This study presents a comprehensive review of the pertinent literature on Cooperative Learning. This review covers three broad categories of the literature: (1) publications related to defining Cooperative Learning and delineating its theoretical foundations; (2) empirical research investigating the efficacy of cooperative learning for educational outcomes (e.g. academic performance, student behavior, etc.); and (3) studies of Cooperative Learning and the limited English student.
Cooperative Learning: Definition and Theoretical Foundations
Slavin (1982) defines cooperative learning as:
. . . instructional methods in which students of all levels of performance work together in small groups toward a common goal. The essential feature of cooperative learning is that the success of one student helps other students to be successful. (p.6)
Theoretically, the question may be asked: How is it that cooperation in learning transfers the success of one student to other students? According to Johnson and Johnson (1974), understanding this transference can be attained through examination of the structure of learning goals.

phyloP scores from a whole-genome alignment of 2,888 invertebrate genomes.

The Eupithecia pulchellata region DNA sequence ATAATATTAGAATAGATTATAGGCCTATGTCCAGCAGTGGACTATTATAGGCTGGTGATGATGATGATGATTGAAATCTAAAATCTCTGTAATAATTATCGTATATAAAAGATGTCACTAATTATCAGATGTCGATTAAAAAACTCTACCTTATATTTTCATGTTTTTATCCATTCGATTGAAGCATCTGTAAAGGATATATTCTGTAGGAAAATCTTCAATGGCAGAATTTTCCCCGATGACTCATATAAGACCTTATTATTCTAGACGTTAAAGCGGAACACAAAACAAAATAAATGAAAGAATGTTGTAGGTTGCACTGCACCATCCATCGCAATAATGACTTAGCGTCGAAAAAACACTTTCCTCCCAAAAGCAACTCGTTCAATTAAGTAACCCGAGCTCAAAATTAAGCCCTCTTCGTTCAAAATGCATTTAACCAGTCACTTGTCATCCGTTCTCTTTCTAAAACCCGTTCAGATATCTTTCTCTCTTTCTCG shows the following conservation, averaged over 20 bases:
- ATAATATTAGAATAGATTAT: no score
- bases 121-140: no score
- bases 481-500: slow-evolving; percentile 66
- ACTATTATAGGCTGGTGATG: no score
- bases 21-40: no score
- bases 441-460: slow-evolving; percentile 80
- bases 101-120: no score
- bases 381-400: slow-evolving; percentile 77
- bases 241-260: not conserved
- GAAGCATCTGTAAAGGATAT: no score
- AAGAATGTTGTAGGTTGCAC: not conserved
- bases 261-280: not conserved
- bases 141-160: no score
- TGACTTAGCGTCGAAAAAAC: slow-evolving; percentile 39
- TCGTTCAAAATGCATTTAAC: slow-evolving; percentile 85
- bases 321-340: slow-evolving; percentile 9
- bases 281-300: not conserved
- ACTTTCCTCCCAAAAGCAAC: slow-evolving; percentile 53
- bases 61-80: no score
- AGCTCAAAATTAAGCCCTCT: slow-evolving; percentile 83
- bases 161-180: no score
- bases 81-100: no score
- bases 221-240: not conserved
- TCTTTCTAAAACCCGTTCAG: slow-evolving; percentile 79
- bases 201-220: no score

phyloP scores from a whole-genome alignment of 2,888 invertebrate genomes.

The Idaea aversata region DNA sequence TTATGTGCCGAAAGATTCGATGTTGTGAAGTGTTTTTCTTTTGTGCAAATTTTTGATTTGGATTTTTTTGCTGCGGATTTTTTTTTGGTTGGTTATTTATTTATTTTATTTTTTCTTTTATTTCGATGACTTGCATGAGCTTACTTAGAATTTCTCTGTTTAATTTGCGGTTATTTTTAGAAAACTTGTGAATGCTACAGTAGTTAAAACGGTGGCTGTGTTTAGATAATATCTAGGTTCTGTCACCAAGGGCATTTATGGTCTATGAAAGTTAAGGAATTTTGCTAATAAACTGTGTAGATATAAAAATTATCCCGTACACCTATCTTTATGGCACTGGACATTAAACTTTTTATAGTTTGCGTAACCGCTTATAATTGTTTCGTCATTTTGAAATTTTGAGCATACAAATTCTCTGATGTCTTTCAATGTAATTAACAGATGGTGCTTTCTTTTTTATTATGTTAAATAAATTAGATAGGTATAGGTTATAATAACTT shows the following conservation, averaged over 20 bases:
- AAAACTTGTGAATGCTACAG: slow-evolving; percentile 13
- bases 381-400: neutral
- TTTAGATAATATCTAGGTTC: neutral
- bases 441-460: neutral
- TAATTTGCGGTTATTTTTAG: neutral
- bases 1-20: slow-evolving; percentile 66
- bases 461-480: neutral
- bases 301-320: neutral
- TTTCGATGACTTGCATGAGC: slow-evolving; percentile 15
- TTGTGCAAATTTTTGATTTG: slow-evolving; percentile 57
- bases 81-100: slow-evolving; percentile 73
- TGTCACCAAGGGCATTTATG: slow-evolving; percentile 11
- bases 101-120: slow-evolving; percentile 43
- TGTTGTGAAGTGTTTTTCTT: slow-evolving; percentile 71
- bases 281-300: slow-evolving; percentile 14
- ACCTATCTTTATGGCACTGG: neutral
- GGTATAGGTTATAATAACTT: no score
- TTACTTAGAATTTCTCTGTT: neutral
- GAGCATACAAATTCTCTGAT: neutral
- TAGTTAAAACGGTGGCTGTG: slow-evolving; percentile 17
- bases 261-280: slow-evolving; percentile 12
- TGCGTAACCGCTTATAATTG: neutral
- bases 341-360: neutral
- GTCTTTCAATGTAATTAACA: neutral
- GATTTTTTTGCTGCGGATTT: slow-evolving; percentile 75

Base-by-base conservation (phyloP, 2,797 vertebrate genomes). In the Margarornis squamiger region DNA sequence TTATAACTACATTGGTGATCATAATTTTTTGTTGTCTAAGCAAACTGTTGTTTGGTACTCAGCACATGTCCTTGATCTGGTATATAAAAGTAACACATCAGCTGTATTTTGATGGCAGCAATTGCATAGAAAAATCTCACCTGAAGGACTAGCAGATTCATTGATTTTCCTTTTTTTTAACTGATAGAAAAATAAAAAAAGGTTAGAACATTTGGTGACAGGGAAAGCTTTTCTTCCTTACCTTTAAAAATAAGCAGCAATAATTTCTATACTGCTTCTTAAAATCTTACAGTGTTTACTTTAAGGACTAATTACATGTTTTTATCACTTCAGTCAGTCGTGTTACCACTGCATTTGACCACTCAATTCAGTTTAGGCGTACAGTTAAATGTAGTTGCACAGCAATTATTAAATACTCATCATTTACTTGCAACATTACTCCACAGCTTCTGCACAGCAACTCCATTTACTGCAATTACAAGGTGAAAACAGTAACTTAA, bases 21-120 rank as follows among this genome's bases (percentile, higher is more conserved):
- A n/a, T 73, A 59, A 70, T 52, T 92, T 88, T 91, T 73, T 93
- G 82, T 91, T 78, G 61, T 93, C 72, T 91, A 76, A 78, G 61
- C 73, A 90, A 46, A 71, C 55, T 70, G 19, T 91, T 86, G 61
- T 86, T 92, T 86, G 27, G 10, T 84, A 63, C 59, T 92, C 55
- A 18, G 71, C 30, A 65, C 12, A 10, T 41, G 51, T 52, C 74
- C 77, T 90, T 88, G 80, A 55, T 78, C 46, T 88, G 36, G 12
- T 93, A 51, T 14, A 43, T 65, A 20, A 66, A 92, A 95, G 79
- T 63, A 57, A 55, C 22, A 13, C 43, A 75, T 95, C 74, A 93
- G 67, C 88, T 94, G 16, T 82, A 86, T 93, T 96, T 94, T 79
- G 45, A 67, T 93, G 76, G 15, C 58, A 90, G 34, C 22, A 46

Johnson and Johnson report that values underlie choices of goal structures in learning situation. For example, if reaching the goal requires competition, then as part of a "hidden curriculum" students will be learning such things as how to compete, what it takes to compete, the rewards of competition, etc. The authors report that students are also learning that reaching a goal requires a sense of separateness from others and a sort of triumph of one's individuality over another.
On the other hand, the authors state that the cooperative goal structure provides a sense of identification or oneness among students, a process that facilitates incorporation of internalization of the learning and knowledge levels of all participants in the student team. As Johnson and Johnson (1974) put it, in the...